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Double Down on Fidelity’s Hottest Fund
01/12/2011 12:57 pm EST
A strategy that’s handily beat the market over 27 years points to a small and obscure fund, writes Jim Lowell in Fidelity Investor.
Hot Hands” is a simple strategy: Buy whichever fund has performed best in the previous year and hold onto it throughout the upcoming one. The rewards, as demonstrated by 27 years of data (see table below) are stunning, to say the least.
It is interesting to see how a simple system, and you can’t get much simpler than “buy last year’s winner”, can beat the market and most professional managers. Using the prior year’s performance as a guide for selecting Fidelity funds is highly profitable. And ignoring it, or going with the “dogs” as some investment advisers who use a contrarian approach like to suggest, can lead to market-lagging results.
The methodology isn’t complicated. There’s no magic black box. But does it work? The following table shows how our Hot Hands investment strategy at Fidelity fared.
Beating the Market by a Touchdown
From the end of 1983, when you would have put your money into Fidelity Magellan (FMAGX), through the end of last year, when you would have had your money in Fidelity Latin America (FLATX), you would have netted a total return of 6,957%, while the return for S&P 500 would have been 1,391.8%.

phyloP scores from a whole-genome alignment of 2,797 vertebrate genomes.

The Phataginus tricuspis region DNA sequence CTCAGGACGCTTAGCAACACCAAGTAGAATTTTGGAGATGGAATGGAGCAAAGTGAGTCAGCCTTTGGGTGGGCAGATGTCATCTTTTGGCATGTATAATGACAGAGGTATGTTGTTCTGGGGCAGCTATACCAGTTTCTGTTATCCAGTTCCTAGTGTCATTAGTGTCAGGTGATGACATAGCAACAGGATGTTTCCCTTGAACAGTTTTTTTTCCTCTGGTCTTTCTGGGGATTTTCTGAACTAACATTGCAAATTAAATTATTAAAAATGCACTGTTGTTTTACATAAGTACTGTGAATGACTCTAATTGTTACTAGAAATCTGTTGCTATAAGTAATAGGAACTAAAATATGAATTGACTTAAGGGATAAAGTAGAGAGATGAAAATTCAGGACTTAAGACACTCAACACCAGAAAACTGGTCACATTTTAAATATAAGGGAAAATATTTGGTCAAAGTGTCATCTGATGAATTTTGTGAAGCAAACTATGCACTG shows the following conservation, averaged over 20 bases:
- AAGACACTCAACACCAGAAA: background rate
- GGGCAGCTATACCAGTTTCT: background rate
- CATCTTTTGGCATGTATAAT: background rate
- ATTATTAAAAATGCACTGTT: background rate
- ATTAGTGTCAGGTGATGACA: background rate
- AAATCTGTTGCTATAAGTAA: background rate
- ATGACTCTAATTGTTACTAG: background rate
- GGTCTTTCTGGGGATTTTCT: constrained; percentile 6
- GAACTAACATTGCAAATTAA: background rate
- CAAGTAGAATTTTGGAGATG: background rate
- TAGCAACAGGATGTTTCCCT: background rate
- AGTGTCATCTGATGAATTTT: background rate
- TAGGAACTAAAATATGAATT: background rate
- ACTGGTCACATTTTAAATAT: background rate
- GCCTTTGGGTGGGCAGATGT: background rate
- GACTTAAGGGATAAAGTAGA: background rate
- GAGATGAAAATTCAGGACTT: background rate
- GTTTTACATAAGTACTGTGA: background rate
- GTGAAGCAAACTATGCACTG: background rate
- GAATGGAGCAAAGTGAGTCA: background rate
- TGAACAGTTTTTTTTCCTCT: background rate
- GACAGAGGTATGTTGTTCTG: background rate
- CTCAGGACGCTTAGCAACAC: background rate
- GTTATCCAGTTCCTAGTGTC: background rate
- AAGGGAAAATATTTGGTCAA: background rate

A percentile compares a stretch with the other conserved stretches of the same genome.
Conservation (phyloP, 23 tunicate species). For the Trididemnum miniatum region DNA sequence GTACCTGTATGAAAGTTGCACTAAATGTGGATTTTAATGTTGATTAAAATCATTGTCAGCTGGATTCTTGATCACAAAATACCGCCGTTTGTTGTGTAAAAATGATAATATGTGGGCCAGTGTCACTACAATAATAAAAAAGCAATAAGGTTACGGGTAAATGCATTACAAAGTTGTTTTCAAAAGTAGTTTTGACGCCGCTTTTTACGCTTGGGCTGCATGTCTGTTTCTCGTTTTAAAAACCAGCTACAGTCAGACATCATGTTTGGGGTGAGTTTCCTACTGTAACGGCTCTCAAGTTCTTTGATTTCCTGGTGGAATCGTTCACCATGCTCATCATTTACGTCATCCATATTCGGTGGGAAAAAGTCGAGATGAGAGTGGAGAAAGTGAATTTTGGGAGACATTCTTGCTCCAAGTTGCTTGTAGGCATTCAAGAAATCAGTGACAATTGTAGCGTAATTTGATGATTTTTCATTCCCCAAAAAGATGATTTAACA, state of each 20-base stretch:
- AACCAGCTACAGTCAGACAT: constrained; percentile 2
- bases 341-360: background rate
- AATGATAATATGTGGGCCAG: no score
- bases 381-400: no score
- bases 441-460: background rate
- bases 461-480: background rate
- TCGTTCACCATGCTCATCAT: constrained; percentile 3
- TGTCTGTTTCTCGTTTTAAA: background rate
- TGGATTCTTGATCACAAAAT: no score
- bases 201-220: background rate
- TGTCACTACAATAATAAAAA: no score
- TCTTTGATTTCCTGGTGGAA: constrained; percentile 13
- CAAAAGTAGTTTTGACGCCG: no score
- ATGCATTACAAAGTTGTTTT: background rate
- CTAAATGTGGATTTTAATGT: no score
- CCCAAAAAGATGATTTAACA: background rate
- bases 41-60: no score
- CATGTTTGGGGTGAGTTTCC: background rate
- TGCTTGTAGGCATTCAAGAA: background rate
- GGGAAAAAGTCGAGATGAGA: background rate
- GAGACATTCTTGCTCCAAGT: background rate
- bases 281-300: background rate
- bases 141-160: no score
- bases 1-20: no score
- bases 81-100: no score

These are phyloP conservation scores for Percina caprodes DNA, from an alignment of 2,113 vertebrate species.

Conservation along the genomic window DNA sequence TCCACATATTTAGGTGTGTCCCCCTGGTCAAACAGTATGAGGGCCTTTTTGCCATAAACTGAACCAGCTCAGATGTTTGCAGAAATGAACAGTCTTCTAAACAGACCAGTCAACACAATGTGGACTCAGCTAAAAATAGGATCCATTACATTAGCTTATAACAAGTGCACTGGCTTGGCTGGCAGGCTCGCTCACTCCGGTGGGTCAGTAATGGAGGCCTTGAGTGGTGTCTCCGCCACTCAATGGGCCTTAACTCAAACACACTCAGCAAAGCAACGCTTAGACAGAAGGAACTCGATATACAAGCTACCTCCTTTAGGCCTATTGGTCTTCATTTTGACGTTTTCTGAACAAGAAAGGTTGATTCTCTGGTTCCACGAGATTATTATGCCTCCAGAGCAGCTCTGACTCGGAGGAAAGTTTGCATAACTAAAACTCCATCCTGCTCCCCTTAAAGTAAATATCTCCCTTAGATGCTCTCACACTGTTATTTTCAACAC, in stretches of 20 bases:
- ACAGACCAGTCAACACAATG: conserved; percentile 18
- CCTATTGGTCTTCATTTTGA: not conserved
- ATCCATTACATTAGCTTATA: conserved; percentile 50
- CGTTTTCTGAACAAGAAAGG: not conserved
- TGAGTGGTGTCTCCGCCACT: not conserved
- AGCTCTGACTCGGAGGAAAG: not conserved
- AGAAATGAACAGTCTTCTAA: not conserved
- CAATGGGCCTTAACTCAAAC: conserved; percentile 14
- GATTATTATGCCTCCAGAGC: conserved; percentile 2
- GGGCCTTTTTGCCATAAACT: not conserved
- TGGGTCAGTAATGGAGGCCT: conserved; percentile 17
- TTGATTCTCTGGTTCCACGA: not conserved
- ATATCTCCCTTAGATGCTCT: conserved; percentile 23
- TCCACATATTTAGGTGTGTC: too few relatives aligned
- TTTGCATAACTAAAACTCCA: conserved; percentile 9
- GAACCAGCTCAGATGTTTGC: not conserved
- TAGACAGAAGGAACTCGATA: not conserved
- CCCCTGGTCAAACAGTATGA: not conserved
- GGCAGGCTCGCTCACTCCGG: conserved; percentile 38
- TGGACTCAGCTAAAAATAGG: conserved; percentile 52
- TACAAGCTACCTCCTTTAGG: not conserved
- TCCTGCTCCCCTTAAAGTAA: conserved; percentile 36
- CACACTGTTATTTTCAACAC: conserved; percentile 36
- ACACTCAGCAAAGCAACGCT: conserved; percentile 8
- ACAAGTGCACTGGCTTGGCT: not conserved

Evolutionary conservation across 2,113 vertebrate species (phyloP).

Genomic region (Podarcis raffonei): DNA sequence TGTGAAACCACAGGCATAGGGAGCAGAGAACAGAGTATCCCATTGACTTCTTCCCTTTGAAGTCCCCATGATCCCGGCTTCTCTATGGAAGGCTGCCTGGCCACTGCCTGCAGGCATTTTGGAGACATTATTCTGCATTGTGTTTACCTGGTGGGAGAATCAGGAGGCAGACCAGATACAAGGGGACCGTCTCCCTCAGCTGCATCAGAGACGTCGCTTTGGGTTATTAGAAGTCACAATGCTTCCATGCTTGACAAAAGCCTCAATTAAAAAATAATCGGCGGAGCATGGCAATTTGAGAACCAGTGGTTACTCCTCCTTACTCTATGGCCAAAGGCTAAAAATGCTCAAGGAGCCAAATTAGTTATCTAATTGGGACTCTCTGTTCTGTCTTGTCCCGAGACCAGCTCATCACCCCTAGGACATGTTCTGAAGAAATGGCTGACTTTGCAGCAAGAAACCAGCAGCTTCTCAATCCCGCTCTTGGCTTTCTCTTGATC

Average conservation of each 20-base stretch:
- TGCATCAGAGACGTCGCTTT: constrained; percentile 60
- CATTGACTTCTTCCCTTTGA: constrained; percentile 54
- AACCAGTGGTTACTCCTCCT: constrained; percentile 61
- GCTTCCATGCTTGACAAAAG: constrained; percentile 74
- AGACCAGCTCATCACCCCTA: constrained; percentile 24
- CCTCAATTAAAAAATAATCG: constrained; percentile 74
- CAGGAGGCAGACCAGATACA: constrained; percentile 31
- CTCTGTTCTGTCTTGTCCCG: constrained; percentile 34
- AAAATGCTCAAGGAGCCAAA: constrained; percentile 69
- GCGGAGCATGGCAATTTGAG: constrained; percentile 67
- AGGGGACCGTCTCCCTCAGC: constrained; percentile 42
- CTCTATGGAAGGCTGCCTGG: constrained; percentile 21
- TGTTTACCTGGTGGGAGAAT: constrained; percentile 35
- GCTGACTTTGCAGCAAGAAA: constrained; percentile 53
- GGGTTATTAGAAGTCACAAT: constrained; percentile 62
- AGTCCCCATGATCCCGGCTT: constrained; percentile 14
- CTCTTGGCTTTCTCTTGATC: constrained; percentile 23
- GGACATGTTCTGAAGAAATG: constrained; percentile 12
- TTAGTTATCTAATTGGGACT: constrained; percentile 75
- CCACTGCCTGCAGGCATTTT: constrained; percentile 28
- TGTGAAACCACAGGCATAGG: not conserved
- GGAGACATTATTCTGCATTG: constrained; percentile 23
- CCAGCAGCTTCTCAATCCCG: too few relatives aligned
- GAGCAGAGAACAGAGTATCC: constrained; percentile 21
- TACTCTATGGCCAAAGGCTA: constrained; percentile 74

On an annualized basis that’s 17.1% for Hot Hands versus 10.5% for the market and just 9.1% for the “worst” fund, contrarian strategy.
Buying the Hot Hands fund doesn’t guarantee you are going to beat the index every year. In fact, the Hot fund only beat the index in 16 out of 27 years. But that’s not the point. It’s the accumulation of market-beating returns that really makes the difference. (To put it another way, the good years were better than the bad years were bad.) And over the long haul this strategy has delivered hedge fund-like gains without any of the hedge fund snafus.
And Now for the 2011 Hot Hand
It’s Stock Selector Small Cap (FDSCX). While this fund has been around since 1993, it has undergone numerous manager changes, a name change (formerly Small Cap Independence), and also a few key objective and strategy changes.
Currently its team-managed crew looks for small-caps domestically and globally. With fewer than 200 issues, it’s a concentrated portfolio and, perhaps because of the various changes the fund has seen over the years, it’s off the grid of most investors.
The $1.4 billion fund has a 20% allocation to technology, 20% in financials, 14% in consumer discretionary and industrials, and 12% in health care.
This strategy boasts a similarly impressive record when applied to Vanguard funds, and recently led Daniel Wiener to another red-hot small-cap offering. Richard Lehmann recently profiled two low-cost small-cap ETFs that also enjoyed a banner year—Editor.]
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